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on the positive side, political appointees of the new president control the executive branch, representing the new party and agenda, they provide democratic legitimacy, a change of government leadership after a election, and appointees bring those changes. they are confirmed by the senate which gives them constitutional legitimacy and they get new people, ideas, and energy. all of these things are positive aspects of the spoils system, but the downside is that it is an overwhelming task, especially at the beginning of a new administration.
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there is quality control that is difficult and the lack of continuity at the top of the executive branch is problematic. the number of political appointees has been increasing and has doubled since 1960. there are more programs and agencies, of course, and presidents want more control. the office feel they can't really trust civil servants that might be committed to the previous administration. richard nixon who said that they are dug in establishment terrorism's. he wanted more of his own appointees, but this is a bipartisan thing and each president wants more control. they think having their own appointees is going to help them. the top levels of the government have not changed significantly. departments have increased by about five, but the lower levels have increased considerably.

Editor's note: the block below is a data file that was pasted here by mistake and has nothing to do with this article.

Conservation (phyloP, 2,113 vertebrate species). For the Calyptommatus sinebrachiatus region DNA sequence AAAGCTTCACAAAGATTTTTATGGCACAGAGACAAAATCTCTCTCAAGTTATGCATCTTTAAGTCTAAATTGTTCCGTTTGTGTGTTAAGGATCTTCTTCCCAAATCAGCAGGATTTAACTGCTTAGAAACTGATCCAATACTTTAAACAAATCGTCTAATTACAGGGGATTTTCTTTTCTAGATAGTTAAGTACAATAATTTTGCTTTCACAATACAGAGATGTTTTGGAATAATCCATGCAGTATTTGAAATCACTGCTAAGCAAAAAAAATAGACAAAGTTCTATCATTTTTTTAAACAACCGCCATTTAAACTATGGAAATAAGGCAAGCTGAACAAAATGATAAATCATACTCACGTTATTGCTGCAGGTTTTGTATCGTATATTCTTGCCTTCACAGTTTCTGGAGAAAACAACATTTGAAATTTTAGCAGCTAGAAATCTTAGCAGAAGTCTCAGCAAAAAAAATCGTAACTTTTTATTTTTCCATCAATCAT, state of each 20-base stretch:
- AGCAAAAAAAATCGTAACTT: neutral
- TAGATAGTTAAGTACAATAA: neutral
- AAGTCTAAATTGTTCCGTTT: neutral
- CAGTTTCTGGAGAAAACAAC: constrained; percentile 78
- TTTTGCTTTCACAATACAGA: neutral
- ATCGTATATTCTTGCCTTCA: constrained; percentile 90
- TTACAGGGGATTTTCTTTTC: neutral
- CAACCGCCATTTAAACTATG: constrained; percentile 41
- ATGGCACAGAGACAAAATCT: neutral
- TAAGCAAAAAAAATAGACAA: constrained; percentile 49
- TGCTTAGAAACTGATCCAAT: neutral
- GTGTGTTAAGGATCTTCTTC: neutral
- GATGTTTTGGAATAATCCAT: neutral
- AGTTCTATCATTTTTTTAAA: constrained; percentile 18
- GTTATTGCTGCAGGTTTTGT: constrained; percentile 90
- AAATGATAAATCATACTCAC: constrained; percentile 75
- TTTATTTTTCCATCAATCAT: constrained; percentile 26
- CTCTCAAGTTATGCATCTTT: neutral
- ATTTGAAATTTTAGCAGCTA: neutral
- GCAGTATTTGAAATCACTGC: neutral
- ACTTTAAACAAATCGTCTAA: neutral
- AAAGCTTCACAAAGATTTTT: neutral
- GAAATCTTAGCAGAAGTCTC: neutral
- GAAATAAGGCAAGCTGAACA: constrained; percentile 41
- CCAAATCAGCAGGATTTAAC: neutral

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as you can see, there is a lot of over russia there in recent years. i also want to focus on the total number of political appointees and appointments available to each president. these are the main categories. presidential appointment with consent at the set, about 800 people, they are at the top of the executive branch, these are constitutionally established offices of the united states. each one of them is created by a congressional statute. non-career senior executive service. it has about 8000 career people, but 10% of those means nonpolitical appointees. it is a bridge gaps between the top-level executive and the next layer is of mid-level